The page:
Brothers and Keepers

by John Edgar Wideman

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Masterplots II: African American Literature Brothers and Keepers Analysis

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Addressing his brother, John Edgar Wideman states, “The usual notion of time, of one thing happening first and opening the way for another and another, becomes useless pretty quickly when I try to isolate the shape of your life from the rest of us, when I try to retrace your steps and discover precisely where and when you started to go bad.” While the older Wideman may not be able to pinpoint the beginning of Robby’s demise, Brothers and Keepers does illuminate the underlying causes, personal and social, that led to his incarceration. Above all else, the book illustrates that the reasons for the vast difference in the fates of the two brothers are anything but simple. Wideman never excuses his brother of personal responsibility for his actions, but he nevertheless emphasizes the key role played by historical and social factors far beyond his brother’s control.

Prison serves as a metaphor in Brothers and Keepers for the conditions under which inhabitants of the African American ghetto live. According to his brother, the course of Robby’s life was largely predetermined by societal forces that subverted his opportunity for success. Wideman writes that “Robby’s chance for a normal life was as illusory as most citizens’ chances to be elected to office or run a corporation.” Time spent in the prison system further corrupts the individual, he argues, as inmates receive an education in crime rather than the skills necessary to become productive members of society.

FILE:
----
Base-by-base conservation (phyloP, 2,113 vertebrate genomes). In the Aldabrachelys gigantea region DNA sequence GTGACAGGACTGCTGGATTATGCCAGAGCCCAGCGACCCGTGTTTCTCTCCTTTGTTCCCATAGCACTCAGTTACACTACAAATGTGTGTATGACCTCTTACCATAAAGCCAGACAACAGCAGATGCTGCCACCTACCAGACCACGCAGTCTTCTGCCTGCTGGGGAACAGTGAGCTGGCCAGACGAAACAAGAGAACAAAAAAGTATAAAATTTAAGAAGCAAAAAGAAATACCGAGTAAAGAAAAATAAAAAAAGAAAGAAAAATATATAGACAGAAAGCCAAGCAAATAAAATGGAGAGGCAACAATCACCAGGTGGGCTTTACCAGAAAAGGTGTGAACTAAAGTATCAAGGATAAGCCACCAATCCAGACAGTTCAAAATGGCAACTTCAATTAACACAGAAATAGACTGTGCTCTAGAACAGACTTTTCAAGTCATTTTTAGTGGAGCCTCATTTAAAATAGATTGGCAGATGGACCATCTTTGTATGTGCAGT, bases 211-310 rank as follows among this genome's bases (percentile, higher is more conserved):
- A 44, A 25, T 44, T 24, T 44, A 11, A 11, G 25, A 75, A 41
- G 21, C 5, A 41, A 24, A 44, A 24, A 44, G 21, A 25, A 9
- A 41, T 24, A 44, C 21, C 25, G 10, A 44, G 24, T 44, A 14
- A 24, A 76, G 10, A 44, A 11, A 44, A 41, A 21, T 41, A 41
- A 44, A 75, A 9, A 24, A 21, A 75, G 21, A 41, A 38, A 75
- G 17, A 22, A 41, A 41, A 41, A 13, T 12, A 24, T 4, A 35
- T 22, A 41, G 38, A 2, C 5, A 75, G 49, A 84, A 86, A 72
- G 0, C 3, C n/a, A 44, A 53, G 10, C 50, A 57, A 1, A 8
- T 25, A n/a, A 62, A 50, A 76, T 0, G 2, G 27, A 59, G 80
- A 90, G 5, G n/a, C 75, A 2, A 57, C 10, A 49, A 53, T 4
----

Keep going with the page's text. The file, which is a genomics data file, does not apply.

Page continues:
Throughout Brothers and Keepers, Wideman, like the author and sociologist W. E. B. Du Bois before him, portrays the struggles of African Americans who feel divided by ties to their ancestral heritage and the exigencies of living in a dominant white society. John’s own experience as a son of the African American neighborhood of Homewood who goes on to gain acceptance in the predominantly white world of academia serves as a prime illustration of such difficulties. The cost of assimilation was rejection of his heritage. As Wideman writes, “I was running away from Pittsburgh, from poverty, from blackness.” Brothers and Keepers is, in large part, Wideman’s attempt to reclaim that heritage, to acknowledge his connection to Homewood and to his brother. He honors that commitment in the form of the book, too, as he gives voice to Robby, recounting his dialogue in his own vernacular; the result is a kind of play on Standard English, akin to a good jazz solo in its improvisational and musical qualities.

In an essay entitled “The Black Writer and the Magic of the Word,” Wideman states, “My goal has always been to write as well as anybody has ever written, but I am sure now that for a long time I didn’t know what really counted as legitimate subject matter, legitimate language, for such an enterprise.” He turns to his familial and racial heritage for that subject matter and language in Brothers and Keepers. The work is infused with an affection and respect for African American artistic and cultural forms, particularly popular music and storytelling, both written and oral. Wideman stresses the importance of stories and storytelling to understanding one’s self and one’s history throughout his work. In Brothers and Keepers, he puts that belief into practice, examining his own past and that of his kin and recording his story, and their stories, for generations to follow.

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